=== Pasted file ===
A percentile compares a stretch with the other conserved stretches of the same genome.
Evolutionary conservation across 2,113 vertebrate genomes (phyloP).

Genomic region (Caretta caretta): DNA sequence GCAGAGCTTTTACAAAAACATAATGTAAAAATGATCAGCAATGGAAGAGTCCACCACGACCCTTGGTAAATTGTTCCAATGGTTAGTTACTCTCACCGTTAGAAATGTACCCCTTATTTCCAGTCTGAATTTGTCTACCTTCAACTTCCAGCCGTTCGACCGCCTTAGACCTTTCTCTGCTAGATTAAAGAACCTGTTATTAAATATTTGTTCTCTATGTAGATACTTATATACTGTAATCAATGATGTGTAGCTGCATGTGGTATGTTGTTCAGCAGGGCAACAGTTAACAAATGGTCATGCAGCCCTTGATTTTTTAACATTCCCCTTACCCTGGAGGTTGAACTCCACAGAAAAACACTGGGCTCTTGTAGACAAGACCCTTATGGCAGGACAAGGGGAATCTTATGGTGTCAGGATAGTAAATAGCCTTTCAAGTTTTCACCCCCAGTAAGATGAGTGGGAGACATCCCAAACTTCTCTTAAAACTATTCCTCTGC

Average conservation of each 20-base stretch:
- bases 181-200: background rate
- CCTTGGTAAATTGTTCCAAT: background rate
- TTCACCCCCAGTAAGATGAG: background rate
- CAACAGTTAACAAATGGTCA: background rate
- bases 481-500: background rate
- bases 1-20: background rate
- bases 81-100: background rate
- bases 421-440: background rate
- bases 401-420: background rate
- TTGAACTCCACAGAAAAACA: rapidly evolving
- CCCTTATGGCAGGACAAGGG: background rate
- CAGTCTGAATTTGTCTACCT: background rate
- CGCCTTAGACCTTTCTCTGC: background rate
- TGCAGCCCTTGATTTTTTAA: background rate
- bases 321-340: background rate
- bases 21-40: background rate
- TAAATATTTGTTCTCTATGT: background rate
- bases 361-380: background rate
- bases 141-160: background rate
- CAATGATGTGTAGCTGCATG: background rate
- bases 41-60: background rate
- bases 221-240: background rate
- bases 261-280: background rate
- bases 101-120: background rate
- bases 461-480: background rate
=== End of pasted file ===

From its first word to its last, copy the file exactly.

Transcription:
A percentile compares a stretch with the other conserved stretches of the same genome.
Evolutionary conservation across 2,113 vertebrate genomes (phyloP).

Genomic region (Caretta caretta): DNA sequence GCAGAGCTTTTACAAAAACATAATGTAAAAATGATCAGCAATGGAAGAGTCCACCACGACCCTTGGTAAATTGTTCCAATGGTTAGTTACTCTCACCGTTAGAAATGTACCCCTTATTTCCAGTCTGAATTTGTCTACCTTCAACTTCCAGCCGTTCGACCGCCTTAGACCTTTCTCTGCTAGATTAAAGAACCTGTTATTAAATATTTGTTCTCTATGTAGATACTTATATACTGTAATCAATGATGTGTAGCTGCATGTGGTATGTTGTTCAGCAGGGCAACAGTTAACAAATGGTCATGCAGCCCTTGATTTTTTAACATTCCCCTTACCCTGGAGGTTGAACTCCACAGAAAAACACTGGGCTCTTGTAGACAAGACCCTTATGGCAGGACAAGGGGAATCTTATGGTGTCAGGATAGTAAATAGCCTTTCAAGTTTTCACCCCCAGTAAGATGAGTGGGAGACATCCCAAACTTCTCTTAAAACTATTCCTCTGC

Average conservation of each 20-base stretch:
- bases 181-200: background rate
- CCTTGGTAAATTGTTCCAAT: background rate
- TTCACCCCCAGTAAGATGAG: background rate
- CAACAGTTAACAAATGGTCA: background rate
- bases 481-500: background rate
- bases 1-20: background rate
- bases 81-100: background rate
- bases 421-440: background rate
- bases 401-420: background rate
- TTGAACTCCACAGAAAAACA: rapidly evolving
- CCCTTATGGCAGGACAAGGG: background rate
- CAGTCTGAATTTGTCTACCT: background rate
- CGCCTTAGACCTTTCTCTGC: background rate
- TGCAGCCCTTGATTTTTTAA: background rate
- bases 321-340: background rate
- bases 21-40: background rate
- TAAATATTTGTTCTCTATGT: background rate
- bases 361-380: background rate
- bases 141-160: background rate
- CAATGATGTGTAGCTGCATG: background rate
- bases 41-60: background rate
- bases 221-240: background rate
- bases 261-280: background rate
- bases 101-120: background rate
- bases 461-480: background rate